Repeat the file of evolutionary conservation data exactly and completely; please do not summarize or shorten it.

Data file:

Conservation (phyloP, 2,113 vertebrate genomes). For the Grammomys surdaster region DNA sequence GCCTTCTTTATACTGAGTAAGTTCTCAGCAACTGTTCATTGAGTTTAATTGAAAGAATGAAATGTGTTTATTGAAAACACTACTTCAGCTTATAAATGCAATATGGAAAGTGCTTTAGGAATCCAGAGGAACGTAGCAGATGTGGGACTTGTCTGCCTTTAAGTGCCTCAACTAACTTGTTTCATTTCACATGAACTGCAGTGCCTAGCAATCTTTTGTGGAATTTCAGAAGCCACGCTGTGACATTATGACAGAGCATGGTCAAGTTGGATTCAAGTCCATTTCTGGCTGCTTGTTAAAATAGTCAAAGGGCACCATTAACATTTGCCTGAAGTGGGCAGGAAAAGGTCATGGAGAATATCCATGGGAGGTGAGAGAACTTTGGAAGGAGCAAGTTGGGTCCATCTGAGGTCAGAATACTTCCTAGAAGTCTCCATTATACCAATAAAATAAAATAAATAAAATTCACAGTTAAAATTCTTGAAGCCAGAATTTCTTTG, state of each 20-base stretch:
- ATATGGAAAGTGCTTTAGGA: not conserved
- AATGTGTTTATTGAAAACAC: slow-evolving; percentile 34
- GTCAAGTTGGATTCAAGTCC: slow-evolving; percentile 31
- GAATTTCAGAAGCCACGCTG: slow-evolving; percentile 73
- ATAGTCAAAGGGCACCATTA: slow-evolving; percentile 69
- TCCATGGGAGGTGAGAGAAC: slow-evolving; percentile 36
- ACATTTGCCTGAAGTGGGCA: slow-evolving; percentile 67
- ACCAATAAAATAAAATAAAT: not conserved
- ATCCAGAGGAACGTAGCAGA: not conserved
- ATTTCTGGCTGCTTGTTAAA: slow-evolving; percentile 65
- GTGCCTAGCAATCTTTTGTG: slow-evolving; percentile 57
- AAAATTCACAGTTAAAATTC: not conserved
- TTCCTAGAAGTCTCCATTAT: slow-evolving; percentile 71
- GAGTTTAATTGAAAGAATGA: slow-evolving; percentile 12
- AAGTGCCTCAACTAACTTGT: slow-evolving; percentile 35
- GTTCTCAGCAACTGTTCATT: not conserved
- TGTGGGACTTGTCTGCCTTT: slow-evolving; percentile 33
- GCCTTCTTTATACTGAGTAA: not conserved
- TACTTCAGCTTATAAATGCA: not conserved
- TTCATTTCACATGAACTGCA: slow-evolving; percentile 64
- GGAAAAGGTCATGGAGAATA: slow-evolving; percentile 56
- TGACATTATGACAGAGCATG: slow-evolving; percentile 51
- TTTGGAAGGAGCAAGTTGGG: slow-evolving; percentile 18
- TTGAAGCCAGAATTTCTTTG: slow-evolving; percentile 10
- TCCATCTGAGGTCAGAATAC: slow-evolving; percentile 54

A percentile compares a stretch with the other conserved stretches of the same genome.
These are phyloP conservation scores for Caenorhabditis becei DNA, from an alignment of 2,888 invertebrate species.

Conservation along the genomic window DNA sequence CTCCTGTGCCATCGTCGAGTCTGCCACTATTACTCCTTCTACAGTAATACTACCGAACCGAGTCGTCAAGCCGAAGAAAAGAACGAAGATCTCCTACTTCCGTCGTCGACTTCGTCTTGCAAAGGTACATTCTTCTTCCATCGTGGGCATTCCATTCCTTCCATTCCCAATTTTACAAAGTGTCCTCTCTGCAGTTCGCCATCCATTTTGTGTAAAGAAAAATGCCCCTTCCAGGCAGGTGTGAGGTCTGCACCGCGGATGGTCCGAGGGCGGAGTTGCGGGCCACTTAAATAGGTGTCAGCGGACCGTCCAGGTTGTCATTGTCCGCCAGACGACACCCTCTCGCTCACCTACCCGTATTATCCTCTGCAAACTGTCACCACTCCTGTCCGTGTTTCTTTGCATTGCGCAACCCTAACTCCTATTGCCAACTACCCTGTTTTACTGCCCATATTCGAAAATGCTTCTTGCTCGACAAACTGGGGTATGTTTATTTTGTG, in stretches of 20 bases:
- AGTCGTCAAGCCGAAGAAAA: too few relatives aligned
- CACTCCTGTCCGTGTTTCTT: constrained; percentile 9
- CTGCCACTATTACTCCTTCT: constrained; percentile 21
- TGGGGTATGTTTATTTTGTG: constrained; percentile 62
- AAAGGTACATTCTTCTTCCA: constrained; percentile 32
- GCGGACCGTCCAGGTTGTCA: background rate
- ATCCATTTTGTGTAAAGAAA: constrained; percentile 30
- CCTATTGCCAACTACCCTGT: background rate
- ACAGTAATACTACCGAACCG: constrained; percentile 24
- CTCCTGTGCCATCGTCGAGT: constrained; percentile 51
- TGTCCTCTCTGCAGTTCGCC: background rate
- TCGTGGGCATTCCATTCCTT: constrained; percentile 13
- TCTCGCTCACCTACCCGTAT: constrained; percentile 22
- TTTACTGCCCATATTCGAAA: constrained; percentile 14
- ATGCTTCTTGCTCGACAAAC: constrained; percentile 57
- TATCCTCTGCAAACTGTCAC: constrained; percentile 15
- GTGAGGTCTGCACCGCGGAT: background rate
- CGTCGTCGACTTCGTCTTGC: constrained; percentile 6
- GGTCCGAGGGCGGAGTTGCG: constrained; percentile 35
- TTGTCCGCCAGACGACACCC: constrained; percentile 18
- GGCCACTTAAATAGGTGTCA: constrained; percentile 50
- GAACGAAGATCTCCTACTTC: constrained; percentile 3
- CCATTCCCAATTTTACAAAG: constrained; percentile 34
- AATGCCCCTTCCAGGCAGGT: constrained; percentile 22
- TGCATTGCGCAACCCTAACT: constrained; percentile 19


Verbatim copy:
Conservation (phyloP, 2,113 vertebrate genomes). For the Grammomys surdaster region DNA sequence GCCTTCTTTATACTGAGTAAGTTCTCAGCAACTGTTCATTGAGTTTAATTGAAAGAATGAAATGTGTTTATTGAAAACACTACTTCAGCTTATAAATGCAATATGGAAAGTGCTTTAGGAATCCAGAGGAACGTAGCAGATGTGGGACTTGTCTGCCTTTAAGTGCCTCAACTAACTTGTTTCATTTCACATGAACTGCAGTGCCTAGCAATCTTTTGTGGAATTTCAGAAGCCACGCTGTGACATTATGACAGAGCATGGTCAAGTTGGATTCAAGTCCATTTCTGGCTGCTTGTTAAAATAGTCAAAGGGCACCATTAACATTTGCCTGAAGTGGGCAGGAAAAGGTCATGGAGAATATCCATGGGAGGTGAGAGAACTTTGGAAGGAGCAAGTTGGGTCCATCTGAGGTCAGAATACTTCCTAGAAGTCTCCATTATACCAATAAAATAAAATAAATAAAATTCACAGTTAAAATTCTTGAAGCCAGAATTTCTTTG, state of each 20-base stretch:
- ATATGGAAAGTGCTTTAGGA: not conserved
- AATGTGTTTATTGAAAACAC: slow-evolving; percentile 34
- GTCAAGTTGGATTCAAGTCC: slow-evolving; percentile 31
- GAATTTCAGAAGCCACGCTG: slow-evolving; percentile 73
- ATAGTCAAAGGGCACCATTA: slow-evolving; percentile 69
- TCCATGGGAGGTGAGAGAAC: slow-evolving; percentile 36
- ACATTTGCCTGAAGTGGGCA: slow-evolving; percentile 67
- ACCAATAAAATAAAATAAAT: not conserved
- ATCCAGAGGAACGTAGCAGA: not conserved
- ATTTCTGGCTGCTTGTTAAA: slow-evolving; percentile 65
- GTGCCTAGCAATCTTTTGTG: slow-evolving; percentile 57
- AAAATTCACAGTTAAAATTC: not conserved
- TTCCTAGAAGTCTCCATTAT: slow-evolving; percentile 71
- GAGTTTAATTGAAAGAATGA: slow-evolving; percentile 12
- AAGTGCCTCAACTAACTTGT: slow-evolving; percentile 35
- GTTCTCAGCAACTGTTCATT: not conserved
- TGTGGGACTTGTCTGCCTTT: slow-evolving; percentile 33
- GCCTTCTTTATACTGAGTAA: not conserved
- TACTTCAGCTTATAAATGCA: not conserved
- TTCATTTCACATGAACTGCA: slow-evolving; percentile 64
- GGAAAAGGTCATGGAGAATA: slow-evolving; percentile 56
- TGACATTATGACAGAGCATG: slow-evolving; percentile 51
- TTTGGAAGGAGCAAGTTGGG: slow-evolving; percentile 18
- TTGAAGCCAGAATTTCTTTG: slow-evolving; percentile 10
- TCCATCTGAGGTCAGAATAC: slow-evolving; percentile 54

A percentile compares a stretch with the other conserved stretches of the same genome.
These are phyloP conservation scores for Caenorhabditis becei DNA, from an alignment of 2,888 invertebrate species.

Conservation along the genomic window DNA sequence CTCCTGTGCCATCGTCGAGTCTGCCACTATTACTCCTTCTACAGTAATACTACCGAACCGAGTCGTCAAGCCGAAGAAAAGAACGAAGATCTCCTACTTCCGTCGTCGACTTCGTCTTGCAAAGGTACATTCTTCTTCCATCGTGGGCATTCCATTCCTTCCATTCCCAATTTTACAAAGTGTCCTCTCTGCAGTTCGCCATCCATTTTGTGTAAAGAAAAATGCCCCTTCCAGGCAGGTGTGAGGTCTGCACCGCGGATGGTCCGAGGGCGGAGTTGCGGGCCACTTAAATAGGTGTCAGCGGACCGTCCAGGTTGTCATTGTCCGCCAGACGACACCCTCTCGCTCACCTACCCGTATTATCCTCTGCAAACTGTCACCACTCCTGTCCGTGTTTCTTTGCATTGCGCAACCCTAACTCCTATTGCCAACTACCCTGTTTTACTGCCCATATTCGAAAATGCTTCTTGCTCGACAAACTGGGGTATGTTTATTTTGTG, in stretches of 20 bases:
- AGTCGTCAAGCCGAAGAAAA: too few relatives aligned
- CACTCCTGTCCGTGTTTCTT: constrained; percentile 9
- CTGCCACTATTACTCCTTCT: constrained; percentile 21
- TGGGGTATGTTTATTTTGTG: constrained; percentile 62
- AAAGGTACATTCTTCTTCCA: constrained; percentile 32
- GCGGACCGTCCAGGTTGTCA: background rate
- ATCCATTTTGTGTAAAGAAA: constrained; percentile 30
- CCTATTGCCAACTACCCTGT: background rate
- ACAGTAATACTACCGAACCG: constrained; percentile 24
- CTCCTGTGCCATCGTCGAGT: constrained; percentile 51
- TGTCCTCTCTGCAGTTCGCC: background rate
- TCGTGGGCATTCCATTCCTT: constrained; percentile 13
- TCTCGCTCACCTACCCGTAT: constrained; percentile 22
- TTTACTGCCCATATTCGAAA: constrained; percentile 14
- ATGCTTCTTGCTCGACAAAC: constrained; percentile 57
- TATCCTCTGCAAACTGTCAC: constrained; percentile 15
- GTGAGGTCTGCACCGCGGAT: background rate
- CGTCGTCGACTTCGTCTTGC: constrained; percentile 6
- GGTCCGAGGGCGGAGTTGCG: constrained; percentile 35
- TTGTCCGCCAGACGACACCC: constrained; percentile 18
- GGCCACTTAAATAGGTGTCA: constrained; percentile 50
- GAACGAAGATCTCCTACTTC: constrained; percentile 3
- CCATTCCCAATTTTACAAAG: constrained; percentile 34
- AATGCCCCTTCCAGGCAGGT: constrained; percentile 22
- TGCATTGCGCAACCCTAACT: constrained; percentile 19